Rangers 9, White Sox 5: Vlad Guerrero was scratched after getting popped in the eye by a ball at the batting cage during BP (the practice kind of BP, not the kind that spilled all that oil). He was not needed, however, as Matt Treanor homered and drove in four and Michael Young had three hits.

Astros 5, Nationals 1: Back-to-back wins for the Astros for the first time in nearly a month. Three errors for Ian Desmond, who now has 14 on the year.

Angels 7, Royals 2: Torii Hunter homered, doubled, singled and drove in three runs as the Angels take their sixth win in eight games.

Cardinals 4, Reds 1: Chris Carpenter allows only one run on four hits over eight innings to bring the Cards back into a tie for first place. Big boo-boo here: runner on first and third in the seventh, and Scott Rolen — the guy on first — got smacked by a ground ball. Just one of them things.

Giants 4, Rockies 1: A two-run double for the slumping Aaron Rowand and one run on four hits over eight innings for Chris Carpenter Matt Cain helps the Giants avoid the sweep.

Cubs vs. Pirates: Postponed. I’m assuming this was the same weather system that blew threw my town a few hours earlier. We had tornado warnings and all kinds of fun stuff. My wife and kids and I were the basement for a while. While down there, my son found an old wooden Louisville Slugger I’ve had since I was a kid. My daughter looked at the name on it and asked “Daddy, who’s Gorman Thomas?”  My answer: “He was one of Harvey’s Wallbangers, dear.”  The my wife made me explain a little more thoroughly.

Joe Maddon: “I have a defensive foot fetish.”

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The Cubs’ defense — or lack thereof this year — has been a topic of conversation as it could help explain why the team hasn’t played at the elite level it played at last year.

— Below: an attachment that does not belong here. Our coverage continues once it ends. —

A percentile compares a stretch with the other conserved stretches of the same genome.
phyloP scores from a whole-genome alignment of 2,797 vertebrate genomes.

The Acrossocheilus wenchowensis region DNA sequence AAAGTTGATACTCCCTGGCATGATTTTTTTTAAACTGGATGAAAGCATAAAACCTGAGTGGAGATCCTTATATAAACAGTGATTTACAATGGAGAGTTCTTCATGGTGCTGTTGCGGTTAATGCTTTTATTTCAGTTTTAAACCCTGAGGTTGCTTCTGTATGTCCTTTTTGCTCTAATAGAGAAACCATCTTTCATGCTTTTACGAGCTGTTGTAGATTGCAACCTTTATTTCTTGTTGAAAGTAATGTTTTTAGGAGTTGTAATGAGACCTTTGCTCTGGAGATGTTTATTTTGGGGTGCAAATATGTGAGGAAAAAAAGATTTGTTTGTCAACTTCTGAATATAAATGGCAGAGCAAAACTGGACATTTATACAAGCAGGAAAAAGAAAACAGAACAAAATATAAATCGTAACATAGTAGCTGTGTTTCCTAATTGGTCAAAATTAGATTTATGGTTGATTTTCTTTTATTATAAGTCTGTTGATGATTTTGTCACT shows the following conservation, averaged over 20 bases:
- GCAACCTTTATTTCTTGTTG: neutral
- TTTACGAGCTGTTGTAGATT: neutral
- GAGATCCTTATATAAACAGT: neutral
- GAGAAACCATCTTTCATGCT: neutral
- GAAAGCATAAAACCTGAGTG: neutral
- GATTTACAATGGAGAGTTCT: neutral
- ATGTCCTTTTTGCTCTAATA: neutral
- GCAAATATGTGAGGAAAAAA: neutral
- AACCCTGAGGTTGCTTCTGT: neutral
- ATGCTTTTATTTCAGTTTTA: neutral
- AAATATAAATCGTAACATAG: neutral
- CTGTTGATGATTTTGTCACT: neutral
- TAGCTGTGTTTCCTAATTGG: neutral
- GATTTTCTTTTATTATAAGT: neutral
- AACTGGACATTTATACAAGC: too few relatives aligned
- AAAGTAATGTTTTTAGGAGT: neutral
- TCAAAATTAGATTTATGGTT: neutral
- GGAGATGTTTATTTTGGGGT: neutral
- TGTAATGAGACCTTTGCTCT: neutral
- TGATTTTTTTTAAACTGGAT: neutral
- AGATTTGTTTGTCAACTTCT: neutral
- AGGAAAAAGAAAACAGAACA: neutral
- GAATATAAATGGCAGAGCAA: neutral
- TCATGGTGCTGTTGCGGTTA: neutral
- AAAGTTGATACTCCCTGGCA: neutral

Manager Joe Maddon tried to go into detail about that but ended up channeling his inner Rex Ryan. Via CSN Chicago’s Patrick Mooney.

Well then.

The Nationals have scored 62 runs during four Joe Ross starts

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If, in the future, Joe Ross ever complains about a lack of run support, point to his first four starts of the 2017 season.

Ross started on April 19 in Atlanta against the Braves, on April 25 in Colorado against the Rockies, on April 30 at home against the Mets, and on May 23 at home against the Mariners. In those games, the Nats’ offense scored 14, 15, 23, and 10 runs respectively for a total of 62 runs, or an average of 15.5 per start. Ross was the pitcher of record for seven, eight, 10, and 10 runs for a total of 35 runs (8.75 runs per start), which would still make him the major league leader in run support by that restrictive standard.

Among qualified starters — Ross did not qualify — entering Tuesday’s action, the Rockies’ Antonio Senzatela led the way according to ESPN, averaging 7.11 runs of support in nine starts. The Rockies scored double-digit runs in only three of those starts, oddly enough.

Per the Nationals, the 62 runs of support for Ross is a major league record in a pitcher’s first four starts of a season.